Essentials Magazine Essentials Spring 2018 - Page 7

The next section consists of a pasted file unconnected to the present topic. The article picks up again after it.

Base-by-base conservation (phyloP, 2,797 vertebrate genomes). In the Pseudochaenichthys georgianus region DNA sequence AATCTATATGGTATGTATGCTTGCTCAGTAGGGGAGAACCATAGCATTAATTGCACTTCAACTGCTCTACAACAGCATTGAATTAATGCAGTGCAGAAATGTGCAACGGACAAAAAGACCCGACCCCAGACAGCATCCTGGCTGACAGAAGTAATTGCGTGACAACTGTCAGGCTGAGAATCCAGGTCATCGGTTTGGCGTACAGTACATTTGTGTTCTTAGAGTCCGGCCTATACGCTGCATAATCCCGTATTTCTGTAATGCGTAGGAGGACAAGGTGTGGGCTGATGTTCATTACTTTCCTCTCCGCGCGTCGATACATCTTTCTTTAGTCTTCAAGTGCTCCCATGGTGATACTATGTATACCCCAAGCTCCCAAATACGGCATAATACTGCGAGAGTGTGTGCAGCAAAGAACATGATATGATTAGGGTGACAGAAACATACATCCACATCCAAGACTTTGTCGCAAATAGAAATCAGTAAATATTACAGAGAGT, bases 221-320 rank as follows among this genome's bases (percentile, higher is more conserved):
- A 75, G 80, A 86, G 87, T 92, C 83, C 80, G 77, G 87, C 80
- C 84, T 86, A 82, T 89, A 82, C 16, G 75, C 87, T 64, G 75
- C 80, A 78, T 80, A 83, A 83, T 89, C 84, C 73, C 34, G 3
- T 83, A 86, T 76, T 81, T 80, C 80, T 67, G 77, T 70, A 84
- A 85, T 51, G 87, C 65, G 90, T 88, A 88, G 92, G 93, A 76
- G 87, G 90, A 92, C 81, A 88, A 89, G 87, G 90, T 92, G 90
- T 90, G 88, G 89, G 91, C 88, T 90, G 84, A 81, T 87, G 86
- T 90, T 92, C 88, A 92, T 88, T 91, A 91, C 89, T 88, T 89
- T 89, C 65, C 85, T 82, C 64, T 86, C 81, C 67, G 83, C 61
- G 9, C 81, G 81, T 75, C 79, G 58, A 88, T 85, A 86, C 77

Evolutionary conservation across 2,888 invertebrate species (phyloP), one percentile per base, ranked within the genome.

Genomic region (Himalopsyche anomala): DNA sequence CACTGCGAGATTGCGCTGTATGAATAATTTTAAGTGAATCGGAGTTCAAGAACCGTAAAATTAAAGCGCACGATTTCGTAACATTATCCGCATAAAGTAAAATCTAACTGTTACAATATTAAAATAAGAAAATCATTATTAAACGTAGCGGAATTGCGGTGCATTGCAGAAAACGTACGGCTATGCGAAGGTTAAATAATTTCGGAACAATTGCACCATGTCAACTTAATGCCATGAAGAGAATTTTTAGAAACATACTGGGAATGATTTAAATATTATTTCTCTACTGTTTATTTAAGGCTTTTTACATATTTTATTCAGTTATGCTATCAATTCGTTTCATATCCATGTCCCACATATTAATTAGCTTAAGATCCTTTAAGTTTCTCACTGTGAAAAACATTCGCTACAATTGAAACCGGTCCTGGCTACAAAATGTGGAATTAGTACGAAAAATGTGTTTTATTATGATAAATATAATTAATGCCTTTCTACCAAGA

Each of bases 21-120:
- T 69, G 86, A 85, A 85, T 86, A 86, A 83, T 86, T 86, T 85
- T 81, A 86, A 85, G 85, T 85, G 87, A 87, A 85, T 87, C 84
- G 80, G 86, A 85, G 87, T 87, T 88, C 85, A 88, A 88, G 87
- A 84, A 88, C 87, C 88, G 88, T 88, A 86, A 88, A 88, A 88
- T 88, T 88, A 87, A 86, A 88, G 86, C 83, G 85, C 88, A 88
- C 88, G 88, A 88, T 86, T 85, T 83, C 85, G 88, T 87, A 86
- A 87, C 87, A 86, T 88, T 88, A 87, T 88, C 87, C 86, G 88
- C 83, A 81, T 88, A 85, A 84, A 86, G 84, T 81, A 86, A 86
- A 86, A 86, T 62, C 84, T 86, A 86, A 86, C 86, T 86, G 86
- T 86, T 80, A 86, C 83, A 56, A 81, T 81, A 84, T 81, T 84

Campus Safety O n March 14, 2018, students across the United States staged a walkout to voice their objections to the normalcy of gun violence in our schools. Given the staggering statistics, their actions are understandable. According to CNN, there has been an average of one school shooting every single week in 2018. with windowless cell-like classrooms. Others highlight that the generally accepted prioritized order of response — “run, hide, fight” — suggests a more transparent environment so that you can see and react to dangerous situations. Then there are those who like the #NeverAgain movement and the “March for Our Lives” demonstra- tion that took place on March 24. The onslaught of these tragedies has school communities throughout the U.S. evaluating their safety protocols. The obvious goal: to keep our children safe and to minimize the chances that their school will be the next to re- ceive national coverage for a violent, life-ending act. The debate on how to accomplish this rages on. Some say we need to design fortress-like facilities promote the arming of teachers. One thing that should not be debat- ed is the value of human life and that the primary function of our schools is to educate our children. Safety and security in learning environments is a complex issue and while we do not profess to have all of the answers, here we hope to provide rational and justifi- able safety measures that can support educational missions and prevent or mitigate threats. Research on ideal learning spaces An ongoing Washington Post analysis finds that more than 150,000 primary and secondary school students have experienced a campus shooting since the massacre at Columbine High School. The numbers continue to rise and have ignited student-led campaigns calls for agility, student choice and collaborative environments where students and teachers easily move be- tween classrooms and a variety of other flexible spaces. In these environments, transparency gives teachers visibility and puts learning on display. We un- derstand that balancing school security with the innovative, future-ready learn- ing environments our kids need is a complex challenge leading many to ask if it even is possible. We believe it is. As design professionals we strive to meet project goals and in the case of schools, the primary mission is to edu- cate. As we work with clients to create safe, future-ready schools, we feel it is important to ask the following: • How do we balance safety with the educational mission? • Do we want our children to feel like they are entering a more institu- tional environment? • Are we ready to look at physical, technical, and procedural alternatives to maintain the educational mission? • Are we willing to review rational essentials | www.edmarket.org 7